Teachers find it hard to stop homophobic bullying
Teachers are cracking down on bullying in schools but still find it hard to deal with homophobic abuse according to the Anti Bullying Alliance.
Data obtained by the Evening Standard showed school exclusions rose in 17 boroughs and went down in only five. There were wide variations between authorities. Children were suspended or expelled for bullying on 860 occasions in London schools last year, up 52 per cent from 567 in the previous 12 months.
Simon Blake, spokesman for the Anti-Bullying Alliance, told the Evening Standard: “There is sometimes reluctance for people to acknowledge that there is an issue of bullying. There isn’t a school in the country, as far as I know, that doesn’t have some sort of bullying that they have to address at some particular time. It is not something to be ashamed of.”
However, he pointed out that homophobic bullying, when children use the word ‘gay’ as a term of abuse, causes particular problems for teachers.
He said: “It’s clear that you can’t say racist things but you can get away with saying, ‘You are gay’. People feel less clear or less confident about addressing it.”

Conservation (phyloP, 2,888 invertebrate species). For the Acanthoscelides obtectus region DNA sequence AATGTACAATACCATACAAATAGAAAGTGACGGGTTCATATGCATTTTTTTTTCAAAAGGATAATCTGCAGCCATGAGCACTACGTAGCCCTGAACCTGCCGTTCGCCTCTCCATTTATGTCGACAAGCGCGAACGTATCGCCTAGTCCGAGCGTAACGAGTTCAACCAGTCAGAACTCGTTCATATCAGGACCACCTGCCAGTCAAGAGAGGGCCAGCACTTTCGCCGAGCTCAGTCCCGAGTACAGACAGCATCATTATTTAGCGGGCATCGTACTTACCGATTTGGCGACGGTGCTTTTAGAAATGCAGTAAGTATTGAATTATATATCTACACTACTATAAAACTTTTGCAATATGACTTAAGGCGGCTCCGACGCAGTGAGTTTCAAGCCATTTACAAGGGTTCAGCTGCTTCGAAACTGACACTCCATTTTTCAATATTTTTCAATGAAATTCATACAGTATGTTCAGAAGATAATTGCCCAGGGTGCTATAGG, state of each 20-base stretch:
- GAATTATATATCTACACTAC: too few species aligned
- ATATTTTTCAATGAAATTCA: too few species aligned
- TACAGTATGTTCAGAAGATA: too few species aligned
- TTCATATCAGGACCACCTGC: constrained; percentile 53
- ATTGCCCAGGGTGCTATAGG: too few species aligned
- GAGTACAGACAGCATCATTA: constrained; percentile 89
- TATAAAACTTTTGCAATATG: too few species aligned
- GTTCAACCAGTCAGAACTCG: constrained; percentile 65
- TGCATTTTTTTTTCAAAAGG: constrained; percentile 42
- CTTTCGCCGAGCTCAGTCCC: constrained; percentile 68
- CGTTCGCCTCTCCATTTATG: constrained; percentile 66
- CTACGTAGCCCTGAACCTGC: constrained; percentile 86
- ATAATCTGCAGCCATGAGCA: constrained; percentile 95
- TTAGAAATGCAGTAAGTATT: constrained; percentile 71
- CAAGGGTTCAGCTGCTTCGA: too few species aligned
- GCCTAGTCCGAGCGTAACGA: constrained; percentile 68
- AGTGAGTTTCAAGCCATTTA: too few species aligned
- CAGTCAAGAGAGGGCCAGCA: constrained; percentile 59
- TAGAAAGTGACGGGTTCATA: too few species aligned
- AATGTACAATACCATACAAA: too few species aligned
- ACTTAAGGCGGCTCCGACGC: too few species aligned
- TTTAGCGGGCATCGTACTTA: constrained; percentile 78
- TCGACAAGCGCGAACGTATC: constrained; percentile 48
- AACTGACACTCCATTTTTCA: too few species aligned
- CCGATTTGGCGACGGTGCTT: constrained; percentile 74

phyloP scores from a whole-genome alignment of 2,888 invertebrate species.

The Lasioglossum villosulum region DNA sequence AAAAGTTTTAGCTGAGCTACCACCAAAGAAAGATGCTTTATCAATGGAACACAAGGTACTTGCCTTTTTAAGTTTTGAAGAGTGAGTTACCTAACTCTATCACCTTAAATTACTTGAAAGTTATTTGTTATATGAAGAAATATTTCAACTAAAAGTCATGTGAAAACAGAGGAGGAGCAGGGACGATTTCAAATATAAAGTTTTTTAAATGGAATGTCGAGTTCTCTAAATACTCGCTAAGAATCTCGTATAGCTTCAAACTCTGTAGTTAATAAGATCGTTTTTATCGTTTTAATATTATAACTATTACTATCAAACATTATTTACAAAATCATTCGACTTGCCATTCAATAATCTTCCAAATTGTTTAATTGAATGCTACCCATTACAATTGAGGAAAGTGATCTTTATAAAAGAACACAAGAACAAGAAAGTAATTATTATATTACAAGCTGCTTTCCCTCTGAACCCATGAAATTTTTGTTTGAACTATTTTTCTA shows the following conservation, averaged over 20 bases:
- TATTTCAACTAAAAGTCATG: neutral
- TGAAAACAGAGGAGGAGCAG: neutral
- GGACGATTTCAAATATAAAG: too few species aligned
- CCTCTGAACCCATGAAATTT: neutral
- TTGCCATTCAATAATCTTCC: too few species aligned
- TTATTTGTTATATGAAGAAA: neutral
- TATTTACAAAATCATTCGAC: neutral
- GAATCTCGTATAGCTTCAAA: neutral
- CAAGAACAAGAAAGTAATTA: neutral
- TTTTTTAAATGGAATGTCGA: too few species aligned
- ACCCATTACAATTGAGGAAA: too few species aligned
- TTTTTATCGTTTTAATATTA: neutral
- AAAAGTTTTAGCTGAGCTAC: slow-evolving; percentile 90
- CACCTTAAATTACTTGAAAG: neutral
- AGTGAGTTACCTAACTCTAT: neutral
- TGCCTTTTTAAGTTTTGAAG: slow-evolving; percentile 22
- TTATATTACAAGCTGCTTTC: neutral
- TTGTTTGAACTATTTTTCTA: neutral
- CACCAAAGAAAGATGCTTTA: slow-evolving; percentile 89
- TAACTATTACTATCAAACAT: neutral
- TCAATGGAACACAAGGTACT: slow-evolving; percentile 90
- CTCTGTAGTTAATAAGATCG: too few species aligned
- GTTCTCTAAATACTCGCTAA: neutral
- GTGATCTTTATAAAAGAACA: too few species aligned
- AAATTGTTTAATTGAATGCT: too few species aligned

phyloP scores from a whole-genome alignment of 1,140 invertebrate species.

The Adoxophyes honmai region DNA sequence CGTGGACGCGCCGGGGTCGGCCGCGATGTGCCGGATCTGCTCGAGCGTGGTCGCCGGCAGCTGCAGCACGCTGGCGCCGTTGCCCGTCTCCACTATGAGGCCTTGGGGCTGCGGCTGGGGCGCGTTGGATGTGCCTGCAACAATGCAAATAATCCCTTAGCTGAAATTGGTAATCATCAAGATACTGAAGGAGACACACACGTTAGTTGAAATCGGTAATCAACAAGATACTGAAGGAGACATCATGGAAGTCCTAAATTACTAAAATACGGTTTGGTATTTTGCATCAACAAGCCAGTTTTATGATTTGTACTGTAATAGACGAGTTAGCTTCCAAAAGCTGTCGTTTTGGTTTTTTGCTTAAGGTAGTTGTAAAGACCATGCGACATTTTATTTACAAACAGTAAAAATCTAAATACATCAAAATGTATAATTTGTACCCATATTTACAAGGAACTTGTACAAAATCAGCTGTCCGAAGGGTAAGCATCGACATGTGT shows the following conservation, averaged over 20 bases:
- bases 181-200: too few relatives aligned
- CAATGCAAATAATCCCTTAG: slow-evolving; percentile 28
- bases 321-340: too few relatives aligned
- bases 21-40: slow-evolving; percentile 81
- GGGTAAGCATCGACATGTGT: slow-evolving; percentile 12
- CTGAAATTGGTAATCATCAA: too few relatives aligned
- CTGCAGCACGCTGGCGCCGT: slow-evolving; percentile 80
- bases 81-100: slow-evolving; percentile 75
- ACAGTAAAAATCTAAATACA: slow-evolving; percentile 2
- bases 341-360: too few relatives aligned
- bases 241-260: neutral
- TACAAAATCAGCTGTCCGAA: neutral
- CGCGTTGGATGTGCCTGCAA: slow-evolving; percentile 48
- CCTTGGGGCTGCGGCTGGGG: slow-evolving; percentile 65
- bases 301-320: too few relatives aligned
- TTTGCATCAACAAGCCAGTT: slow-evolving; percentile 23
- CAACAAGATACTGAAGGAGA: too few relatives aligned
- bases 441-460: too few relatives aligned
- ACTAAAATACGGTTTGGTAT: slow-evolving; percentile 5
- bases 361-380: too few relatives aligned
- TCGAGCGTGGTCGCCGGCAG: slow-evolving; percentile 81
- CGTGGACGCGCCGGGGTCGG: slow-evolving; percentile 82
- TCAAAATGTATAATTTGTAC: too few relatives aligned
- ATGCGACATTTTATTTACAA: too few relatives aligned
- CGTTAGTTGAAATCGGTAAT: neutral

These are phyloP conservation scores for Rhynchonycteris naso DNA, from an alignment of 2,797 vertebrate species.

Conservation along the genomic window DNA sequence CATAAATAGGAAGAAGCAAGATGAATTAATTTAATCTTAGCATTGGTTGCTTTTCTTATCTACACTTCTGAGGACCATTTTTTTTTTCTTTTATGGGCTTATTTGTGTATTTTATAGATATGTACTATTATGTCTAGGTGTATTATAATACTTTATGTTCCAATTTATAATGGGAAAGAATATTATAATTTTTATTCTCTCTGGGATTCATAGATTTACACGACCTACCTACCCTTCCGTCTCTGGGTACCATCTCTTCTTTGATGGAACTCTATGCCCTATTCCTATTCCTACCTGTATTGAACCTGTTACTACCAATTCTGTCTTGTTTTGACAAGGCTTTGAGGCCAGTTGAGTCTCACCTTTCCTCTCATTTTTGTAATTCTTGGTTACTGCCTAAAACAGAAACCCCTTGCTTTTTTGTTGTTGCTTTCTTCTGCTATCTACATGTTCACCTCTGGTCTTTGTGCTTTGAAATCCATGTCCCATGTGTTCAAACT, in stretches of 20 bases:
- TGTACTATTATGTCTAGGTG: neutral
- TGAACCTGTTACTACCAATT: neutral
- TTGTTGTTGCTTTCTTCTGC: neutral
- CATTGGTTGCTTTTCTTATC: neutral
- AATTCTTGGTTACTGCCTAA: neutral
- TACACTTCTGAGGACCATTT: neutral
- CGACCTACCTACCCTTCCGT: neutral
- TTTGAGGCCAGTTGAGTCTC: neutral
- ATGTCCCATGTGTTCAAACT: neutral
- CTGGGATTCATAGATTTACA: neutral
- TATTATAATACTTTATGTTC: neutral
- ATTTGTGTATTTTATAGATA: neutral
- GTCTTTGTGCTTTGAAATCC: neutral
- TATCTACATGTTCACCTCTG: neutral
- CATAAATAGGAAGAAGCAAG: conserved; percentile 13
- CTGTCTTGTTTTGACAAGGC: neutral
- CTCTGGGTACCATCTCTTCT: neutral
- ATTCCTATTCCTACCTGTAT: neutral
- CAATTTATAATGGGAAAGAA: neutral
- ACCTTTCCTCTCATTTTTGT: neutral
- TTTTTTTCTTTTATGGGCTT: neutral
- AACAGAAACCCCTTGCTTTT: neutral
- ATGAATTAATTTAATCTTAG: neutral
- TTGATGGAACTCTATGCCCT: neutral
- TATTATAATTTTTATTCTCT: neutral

Head teachers said the figures showed schools were taking an increasingly zero-tolerance approach to bullies.
All schools must have anti-bullying policies and appoint a senior teacher to co-ordinate them but critics say that too many schools still refuse to accept that bullying is a problem.
A spokesman for ChildLine warned that it was not just the bullies who were being excluded.
He said: “Often the children who are being excluded are the ones that are being bullied. They are trying to take matters into their own hands and are being excluded for that.”
He said that expelling a child for bullying would not solve the problem and recommended ‘restorative justice’ in which a victim confronts the bully in the presence of teachers.